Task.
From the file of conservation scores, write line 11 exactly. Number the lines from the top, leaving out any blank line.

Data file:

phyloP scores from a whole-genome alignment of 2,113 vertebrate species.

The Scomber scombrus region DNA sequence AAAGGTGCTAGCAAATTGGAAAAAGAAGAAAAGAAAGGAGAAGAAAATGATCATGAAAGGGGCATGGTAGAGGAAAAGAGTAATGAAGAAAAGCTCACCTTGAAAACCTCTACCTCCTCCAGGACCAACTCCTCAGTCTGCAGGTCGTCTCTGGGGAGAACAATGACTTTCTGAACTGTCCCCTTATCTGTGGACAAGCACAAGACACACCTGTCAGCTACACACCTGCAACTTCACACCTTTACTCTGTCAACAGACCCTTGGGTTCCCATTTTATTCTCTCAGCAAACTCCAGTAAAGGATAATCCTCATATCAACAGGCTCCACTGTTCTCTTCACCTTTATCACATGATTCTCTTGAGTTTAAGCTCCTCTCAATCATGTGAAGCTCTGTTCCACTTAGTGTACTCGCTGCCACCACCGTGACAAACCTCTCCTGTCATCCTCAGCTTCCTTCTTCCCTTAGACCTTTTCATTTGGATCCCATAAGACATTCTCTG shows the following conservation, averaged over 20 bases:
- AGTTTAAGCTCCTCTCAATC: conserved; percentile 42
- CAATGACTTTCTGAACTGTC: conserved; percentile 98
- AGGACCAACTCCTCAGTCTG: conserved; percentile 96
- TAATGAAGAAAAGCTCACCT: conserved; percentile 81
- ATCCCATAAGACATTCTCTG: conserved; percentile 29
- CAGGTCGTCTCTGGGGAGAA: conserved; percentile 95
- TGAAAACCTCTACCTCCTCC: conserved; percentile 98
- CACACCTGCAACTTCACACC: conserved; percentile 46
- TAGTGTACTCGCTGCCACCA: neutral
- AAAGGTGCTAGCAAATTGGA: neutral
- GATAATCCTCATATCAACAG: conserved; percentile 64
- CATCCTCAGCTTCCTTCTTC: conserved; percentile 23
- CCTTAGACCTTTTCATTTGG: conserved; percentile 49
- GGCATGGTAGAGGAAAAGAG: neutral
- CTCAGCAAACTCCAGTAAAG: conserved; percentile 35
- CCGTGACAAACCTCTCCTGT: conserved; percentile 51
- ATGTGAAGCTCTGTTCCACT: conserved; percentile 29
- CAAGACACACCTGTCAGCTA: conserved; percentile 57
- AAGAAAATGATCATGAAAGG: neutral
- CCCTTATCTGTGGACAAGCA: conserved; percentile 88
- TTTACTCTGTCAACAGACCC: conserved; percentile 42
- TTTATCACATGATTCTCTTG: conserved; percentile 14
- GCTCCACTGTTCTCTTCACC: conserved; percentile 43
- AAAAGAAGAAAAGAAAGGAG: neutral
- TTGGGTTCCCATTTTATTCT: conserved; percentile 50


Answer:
- TAGTGTACTCGCTGCCACCA: neutral